As you know, just yesterday or the day before, Virginia passed the Equal Rights Amendment. It’s very historic. This amendment has been basically dormant since 1978. And tomorrow, we’ll be marching in Flagler Beach for women’s rights, and also, Ambassador Nancy Soderberg will be speaking there too. I know you’ve got the [Dr. Martin Luther King] breakfast here. We’ve got lots of stuff going on. But, I look forward to that, I look forward to campaigning, and to raising important issues for this district, for Florida, for the entire country, and for the planet.

Thanks to my wife Kristy for recording this video.

Further Statements on the Church of Jesus Christ of Latter-day Saints (Mormons)

The following regards my recent statements on the founder of the Church of Jesus Christ of Latter-day Saints (Mormons), and is correspondence to a member of the church formerly known to me when I was an active member from 2011 to 2014:

Then perhaps your church’s members should stop attacking my opinions and facts with falsehoods and false arguments? I have seen LDS members I knew post things such as 43% of welfare benefits are received by illegal aliens (mathematically impossible) and all manner of other fear-mongering, false, and discriminatory statements. It’s been more than 2–3… more like 5–7, and I will not put up with the abuse. They are all blocked now.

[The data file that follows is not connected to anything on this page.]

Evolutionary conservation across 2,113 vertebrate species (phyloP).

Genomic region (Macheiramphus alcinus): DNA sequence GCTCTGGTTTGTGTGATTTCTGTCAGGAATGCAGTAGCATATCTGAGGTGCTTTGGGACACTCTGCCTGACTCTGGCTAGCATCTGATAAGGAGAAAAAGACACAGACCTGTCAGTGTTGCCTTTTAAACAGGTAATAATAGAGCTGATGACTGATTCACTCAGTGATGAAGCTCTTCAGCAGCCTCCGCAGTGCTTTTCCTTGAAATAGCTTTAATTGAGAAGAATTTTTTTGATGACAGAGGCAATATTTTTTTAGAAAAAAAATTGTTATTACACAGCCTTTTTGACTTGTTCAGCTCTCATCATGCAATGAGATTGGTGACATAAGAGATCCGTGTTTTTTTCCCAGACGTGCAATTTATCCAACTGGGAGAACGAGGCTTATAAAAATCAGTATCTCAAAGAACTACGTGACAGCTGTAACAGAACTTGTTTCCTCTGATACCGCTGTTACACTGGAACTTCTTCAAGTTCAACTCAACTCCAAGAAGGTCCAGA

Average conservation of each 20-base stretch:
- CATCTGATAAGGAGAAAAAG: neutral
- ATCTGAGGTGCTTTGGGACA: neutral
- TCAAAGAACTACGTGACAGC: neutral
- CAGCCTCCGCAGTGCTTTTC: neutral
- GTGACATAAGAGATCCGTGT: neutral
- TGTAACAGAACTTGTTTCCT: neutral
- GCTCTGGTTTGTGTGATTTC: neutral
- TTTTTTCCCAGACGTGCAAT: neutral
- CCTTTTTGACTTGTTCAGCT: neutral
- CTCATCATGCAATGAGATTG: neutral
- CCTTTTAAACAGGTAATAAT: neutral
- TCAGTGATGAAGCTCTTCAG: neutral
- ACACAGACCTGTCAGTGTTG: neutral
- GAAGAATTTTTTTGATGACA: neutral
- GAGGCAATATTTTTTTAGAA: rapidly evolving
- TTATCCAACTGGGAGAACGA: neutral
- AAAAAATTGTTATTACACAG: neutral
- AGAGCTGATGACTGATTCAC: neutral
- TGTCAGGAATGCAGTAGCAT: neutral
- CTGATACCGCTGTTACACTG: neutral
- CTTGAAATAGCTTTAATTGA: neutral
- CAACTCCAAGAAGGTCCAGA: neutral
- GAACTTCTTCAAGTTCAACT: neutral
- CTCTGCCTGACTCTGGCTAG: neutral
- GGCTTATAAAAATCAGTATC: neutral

I will keep this brief. The LDS’s foundation is on very shaky ground for a great many reasons including Joseph Smith’s origins and actions, the lack of fossil evidence to support Jesus’s ministry in the Americas, the church’s longstanding discrimination against various groups, as well as polygamy which continued far longer than is generally known. It is not an attack on your faith to point out these facts, and there isn’t any getting around the fact that the current President of the United States’s actions, statements, and behaviors are misaligned with many Christian values (such as his statements in the Access Hollywood tape), so it reflects poorly on your church’s membership to be inured to him.